Relations between Britain and the US are strained, with Tony Blair – who was in Downing Street when London sent troops into Afghanistan 20 years ago in the wake of 9/11 – accusing Mr Biden of deciding to pull out with ‘little or no consultation’, branding the move ‘imbecilic’.
The 900 British troops cannot remain without the logistical support of the 6,000 US soldiers in Kabul and will have to finish the evacuation before that point to allow enough time to secure their own safe exit.
Mr Wallace confirmed there were ‘too many people in the airport’ on Saturday, forcing the US side of the operation to suspend access. A MoD spokeswoman stressed that neither UK flights nor processing were affected by the pause, however.
US citizens were yesterday warned not to go to the airport amid fears that they might be hijacked en route by militants. The State Department said the US side of the airport would close for 48 hours. The British section remained open.
According to the MoD, 3,821 British and Afghan nationals have been evacuated from Kabul, where 1,000 British troops are based. About 3,500 people are still waiting to be airlifted.
Last night, an MoD source said the announcement about the refugee centres was intended to display ‘honesty’ about the thousands of British allies likely to be left behind.
While acknowledging that ‘no nation will be able to get everyone out’, Mr Wallace also announces that a series of ‘processing hubs’ will be set up in countries neighbouring Afghanistan for refugees who manage to escape. If they can establish their right to come to the UK, they will be flown to Britain.
The MoD is looking at establishing hubs in countries such as Pakistan and Turkey – but, startlingly, is also exploring whether the Taliban might allow the UK to retain a ‘presence’ in Kabul after the Americans have gone.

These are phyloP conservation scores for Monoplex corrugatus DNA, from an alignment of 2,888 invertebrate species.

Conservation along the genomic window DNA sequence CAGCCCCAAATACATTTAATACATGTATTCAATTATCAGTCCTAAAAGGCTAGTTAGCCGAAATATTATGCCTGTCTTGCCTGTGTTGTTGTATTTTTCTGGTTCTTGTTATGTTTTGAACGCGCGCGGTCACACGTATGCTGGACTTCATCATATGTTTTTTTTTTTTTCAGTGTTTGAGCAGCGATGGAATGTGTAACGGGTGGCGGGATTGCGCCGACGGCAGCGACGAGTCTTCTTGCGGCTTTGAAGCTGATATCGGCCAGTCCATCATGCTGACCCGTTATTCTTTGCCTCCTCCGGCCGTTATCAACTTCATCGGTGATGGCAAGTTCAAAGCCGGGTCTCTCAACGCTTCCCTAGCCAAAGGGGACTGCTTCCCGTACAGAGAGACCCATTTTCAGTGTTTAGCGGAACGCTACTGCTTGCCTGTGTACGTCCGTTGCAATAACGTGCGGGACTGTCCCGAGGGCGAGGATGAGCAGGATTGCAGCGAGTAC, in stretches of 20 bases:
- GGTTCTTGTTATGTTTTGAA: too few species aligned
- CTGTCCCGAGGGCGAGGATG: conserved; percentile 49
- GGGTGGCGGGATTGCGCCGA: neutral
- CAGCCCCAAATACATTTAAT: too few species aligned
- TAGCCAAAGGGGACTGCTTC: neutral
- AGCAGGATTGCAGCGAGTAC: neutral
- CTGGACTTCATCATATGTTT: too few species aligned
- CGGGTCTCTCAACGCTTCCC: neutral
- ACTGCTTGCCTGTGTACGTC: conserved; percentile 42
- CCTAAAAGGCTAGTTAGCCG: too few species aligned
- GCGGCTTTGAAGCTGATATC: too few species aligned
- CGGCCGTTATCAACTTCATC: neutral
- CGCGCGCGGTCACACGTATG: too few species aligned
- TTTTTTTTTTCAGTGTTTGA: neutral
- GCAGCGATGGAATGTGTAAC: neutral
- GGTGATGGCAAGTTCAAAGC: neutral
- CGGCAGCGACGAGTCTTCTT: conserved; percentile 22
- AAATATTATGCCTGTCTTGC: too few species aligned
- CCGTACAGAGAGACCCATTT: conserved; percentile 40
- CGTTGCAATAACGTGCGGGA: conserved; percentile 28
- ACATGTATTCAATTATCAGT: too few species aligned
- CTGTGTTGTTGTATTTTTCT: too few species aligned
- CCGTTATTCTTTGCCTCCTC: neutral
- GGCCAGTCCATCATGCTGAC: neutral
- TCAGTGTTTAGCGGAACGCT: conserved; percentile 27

There were further worrying reports about the treatment of Britons and Afghans who supported the 20-year intervention who are trying to escape.
Shadow Foreign Secretary Lisa Nandy shared a letter on social media that she had sent Mr Raab about the ‘crisis’ facing evacuees, as she sought additional assistance for those on the ground.
The senior Opposition figure said Labour MPs had been hearing of people being ‘shot at, beaten and raped’ while they wait to be called forward at the airport, while the Baron Hotel in the city, where many British nationals are being told to travel to for processing, is being blockaded by the Taliban.
Ms Nandy asked whether NATO allies could put in place a ‘military policing operation’ at the gates of Kabul airport or within the internal processing zone to protect those waiting.
Ex-Royal Marine who refused to flee Kabul without the Afghan staff from his animal welfare charity says he is now ‘in talks’ with the Foreign Office
Paul ‘Pen Farthing’, 52, says he is ‘in talks’ with the Foreign Office about getting 68 local workers from his Kabul-based Nowzad charity and their families processed by UK officials
A former Royal Marine running an animal welfare charity in Afghanistan says he has begun talks with the UK Government in the hope of getting his staff to safety.